My calling as a scientist is to produce and analyse protein structures, which are complex arrangements of atoms. These structures are beautiful, messy things. Because atoms have no colour, we protein scientists can paint our structures any colour we want. Most of us, myself included, choose bright, bold, primary colours, the colours of children’s toys. In our computer-generated models, the atoms are polished and shiny, reflecting virtual spotlights as if placed in a tiny photography studio.

When I think of life, I think first of proteins and their atoms, stacked up and shiny like baubles in a store window. This image of life is accurate in its details, but incomplete. Just like an old yearbook photo is an accurate but incomplete representation of you, a protein structure is a single, static image of a much more dynamic whole.

Those shiny atoms don’t belong exclusively to that protein structure. Before the carbon atoms were in the protein, they were brought into the animal as food. Before that, they may have been carbon dioxide gas that were tied together into a sugar molecule by sunlight and photosynthesis. Long, long before that, the twelve protons and neutrons that made the carbon atom were fused together inside a star.

... click to read more ...

Monday, November 27, 2017

Building with DNA Origami "Legos"

Here's the last 20 minutes of class today in which I discuss how DNA origami has been used to build tiny structures, cellular armor, and even molecular machines. Enjoy!

Saturday, November 25, 2017

Book Review: The Demise of Virtue in Virtual America

This is a book about how the subtle power of consumerism in the 20th century gave way to the crises of the 21st century, written in the style of a 19th-century essayist (down to the emphasis on speaking to America as a nation and quoting Melville repeatedly). It's a challenging and rewarding, important read. This quote near the end gives the best summary of the multiple targets attacked by David Bosworth here -- or, more accurately, the multiple heads of the hydra:

"An anti-imperial imperialism, a conservative avidity, a multicultural illiberalism, a cynical sentimentality, a spiritual materialism, a liberating bondage: together these conceptual, ethical, and emotional nullities have been skewing the compass of our collective judgement. Their internal incoherencies have animated a Virtual America, within whose baffling spaces traditional symbols, beliefs, and rituals have been thinned to masks that conceal, in fact, an accelerating allegiance to their near opposites."

There's a chapter against Disney; a chapter against Reagan; a chapter against pharma; a chapter against NEA-funded artists; and, perhaps most obviously but no less necessarily, a chapter against reality TV. My one complaint is the distribution of the charges. Bosworth's ultimate target is both sides of the political spectrum, and against nostalgia as well as futurism, but he seems to throw more charges at the right than at the left, and more at the future (utopian technologists) than the past (gauzy nostalgists). The worst chapter is near the beginning because it's all about how childhood has changed, when the best is at the end when he moves from diagnosis toward treatment -- but there's not enough of that. His strongest statements are like the one above that draw unexpected, broad, provocative connections, because it's those connections that show the true nature of the problem and might show the way toward its solution.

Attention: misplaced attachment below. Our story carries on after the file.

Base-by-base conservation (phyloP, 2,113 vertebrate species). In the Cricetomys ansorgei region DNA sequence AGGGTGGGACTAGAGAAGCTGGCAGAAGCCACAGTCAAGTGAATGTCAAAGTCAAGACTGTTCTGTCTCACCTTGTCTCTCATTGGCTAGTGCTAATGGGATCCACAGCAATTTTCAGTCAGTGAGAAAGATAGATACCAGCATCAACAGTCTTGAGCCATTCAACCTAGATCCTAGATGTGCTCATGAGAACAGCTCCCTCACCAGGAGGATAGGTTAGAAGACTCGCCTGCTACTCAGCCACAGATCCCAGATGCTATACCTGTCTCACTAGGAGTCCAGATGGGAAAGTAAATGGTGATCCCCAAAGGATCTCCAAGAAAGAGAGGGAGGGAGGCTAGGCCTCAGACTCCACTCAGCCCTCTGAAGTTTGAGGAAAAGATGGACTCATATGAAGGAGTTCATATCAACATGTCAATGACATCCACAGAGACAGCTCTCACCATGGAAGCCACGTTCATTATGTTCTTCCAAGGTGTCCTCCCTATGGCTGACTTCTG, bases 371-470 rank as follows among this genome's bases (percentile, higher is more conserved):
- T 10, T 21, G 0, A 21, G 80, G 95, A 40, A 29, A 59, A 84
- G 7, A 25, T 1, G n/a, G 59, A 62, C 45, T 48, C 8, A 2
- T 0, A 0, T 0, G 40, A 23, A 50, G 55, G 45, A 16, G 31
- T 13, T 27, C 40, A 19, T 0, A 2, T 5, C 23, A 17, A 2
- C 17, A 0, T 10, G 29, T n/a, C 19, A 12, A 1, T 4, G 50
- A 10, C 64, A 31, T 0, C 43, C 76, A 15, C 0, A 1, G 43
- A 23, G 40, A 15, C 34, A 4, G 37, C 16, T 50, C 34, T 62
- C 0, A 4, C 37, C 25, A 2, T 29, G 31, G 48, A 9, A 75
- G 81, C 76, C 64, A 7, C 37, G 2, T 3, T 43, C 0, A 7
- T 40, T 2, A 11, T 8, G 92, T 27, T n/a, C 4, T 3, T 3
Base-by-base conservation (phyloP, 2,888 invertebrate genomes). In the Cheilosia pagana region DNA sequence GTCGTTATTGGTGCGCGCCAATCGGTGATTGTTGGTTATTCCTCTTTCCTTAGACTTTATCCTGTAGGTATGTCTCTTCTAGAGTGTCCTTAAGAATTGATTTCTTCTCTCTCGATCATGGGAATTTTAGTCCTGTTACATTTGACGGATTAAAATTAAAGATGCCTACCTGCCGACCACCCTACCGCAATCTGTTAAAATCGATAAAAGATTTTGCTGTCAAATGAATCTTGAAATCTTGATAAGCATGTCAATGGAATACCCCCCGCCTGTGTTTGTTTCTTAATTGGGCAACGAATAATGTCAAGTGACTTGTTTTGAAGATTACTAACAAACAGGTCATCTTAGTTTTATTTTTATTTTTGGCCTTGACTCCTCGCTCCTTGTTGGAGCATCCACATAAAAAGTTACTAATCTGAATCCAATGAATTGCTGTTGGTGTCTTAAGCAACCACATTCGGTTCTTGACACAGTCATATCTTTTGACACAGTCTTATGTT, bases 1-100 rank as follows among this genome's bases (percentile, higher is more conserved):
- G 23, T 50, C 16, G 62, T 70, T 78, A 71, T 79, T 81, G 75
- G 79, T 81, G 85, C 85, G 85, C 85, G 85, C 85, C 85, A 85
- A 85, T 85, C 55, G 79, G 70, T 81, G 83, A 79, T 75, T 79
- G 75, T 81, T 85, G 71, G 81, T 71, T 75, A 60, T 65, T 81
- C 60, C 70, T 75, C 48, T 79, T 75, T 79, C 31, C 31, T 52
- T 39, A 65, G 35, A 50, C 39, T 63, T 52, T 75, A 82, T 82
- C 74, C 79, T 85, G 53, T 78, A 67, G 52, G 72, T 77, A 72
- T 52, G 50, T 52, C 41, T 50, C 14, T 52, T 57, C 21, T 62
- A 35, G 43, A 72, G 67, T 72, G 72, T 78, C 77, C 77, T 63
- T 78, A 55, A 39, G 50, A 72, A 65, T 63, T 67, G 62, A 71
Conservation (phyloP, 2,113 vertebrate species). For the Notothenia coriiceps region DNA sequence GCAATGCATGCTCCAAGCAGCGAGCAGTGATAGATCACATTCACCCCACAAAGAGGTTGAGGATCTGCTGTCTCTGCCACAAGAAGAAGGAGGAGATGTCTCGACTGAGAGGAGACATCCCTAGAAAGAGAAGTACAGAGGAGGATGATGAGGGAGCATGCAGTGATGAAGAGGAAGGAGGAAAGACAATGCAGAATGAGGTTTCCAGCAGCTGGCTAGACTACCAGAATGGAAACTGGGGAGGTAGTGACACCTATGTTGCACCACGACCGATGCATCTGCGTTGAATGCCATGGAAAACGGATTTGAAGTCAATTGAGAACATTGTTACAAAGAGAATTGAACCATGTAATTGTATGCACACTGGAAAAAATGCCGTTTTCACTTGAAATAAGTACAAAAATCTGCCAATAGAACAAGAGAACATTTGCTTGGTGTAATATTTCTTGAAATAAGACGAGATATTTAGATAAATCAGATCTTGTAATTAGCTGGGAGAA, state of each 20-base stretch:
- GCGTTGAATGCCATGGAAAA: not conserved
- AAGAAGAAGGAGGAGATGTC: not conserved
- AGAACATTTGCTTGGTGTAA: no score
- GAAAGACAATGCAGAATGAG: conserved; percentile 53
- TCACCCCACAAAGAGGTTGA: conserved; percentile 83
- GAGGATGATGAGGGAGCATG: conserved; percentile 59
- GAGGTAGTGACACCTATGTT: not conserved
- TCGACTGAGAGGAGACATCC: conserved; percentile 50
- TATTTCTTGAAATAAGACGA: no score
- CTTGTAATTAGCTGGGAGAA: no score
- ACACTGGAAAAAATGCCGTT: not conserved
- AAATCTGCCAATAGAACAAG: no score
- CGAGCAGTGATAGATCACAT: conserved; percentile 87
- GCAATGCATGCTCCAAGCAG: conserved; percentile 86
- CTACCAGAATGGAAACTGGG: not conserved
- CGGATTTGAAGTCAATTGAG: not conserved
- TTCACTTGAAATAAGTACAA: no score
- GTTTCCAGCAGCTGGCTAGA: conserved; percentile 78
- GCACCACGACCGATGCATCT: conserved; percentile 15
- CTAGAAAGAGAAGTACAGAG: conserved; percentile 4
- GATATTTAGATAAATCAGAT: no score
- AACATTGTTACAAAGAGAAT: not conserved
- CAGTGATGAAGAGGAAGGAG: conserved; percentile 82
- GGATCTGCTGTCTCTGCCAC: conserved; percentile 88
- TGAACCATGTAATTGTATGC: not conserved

Ultimately, this is a screed in the best sense of the word and well worth reading slowly and chewing over. Bosworth is onto something.

Thursday, November 9, 2017

Book Review: Lincoln in the Bardo

This is a 21st-century version of Dante's Inferno centered around Abraham Lincoln as written by an author who made his name writing short stories, George Saunders. It would be fascinating if someone would take the time to compare and contrast the moral universe of Dante to that of George Saunders. There are huge differences but also some core similarities. Both Dante and Saunders are exquisite at describing human emotions; both are clearly writing about bodies as well as souls (Saunders gets downright bawdy); and both are trying to explain something about the nature of being alive. At the beginning of Lincoln in the Bardo, the narrative seems scattered -- this might be related to the fact that I was listening to an audiobook with literally hundreds of voice actors -- and yet near the end it coalesces into deep insights about grief and loss, and how those shaped Lincoln's actions during the Civil War. My favorite parts are the subtle echoes of his Second Inaugural Address that work their way into the thoughts. In a sense, this is a backstory for how that address came about, told as a graveyard fantasy. Not what I was expecting from Saunders's first full-length novel, but all the more impressive for that.

Saturday, November 4, 2017

Book Review: Ready Player One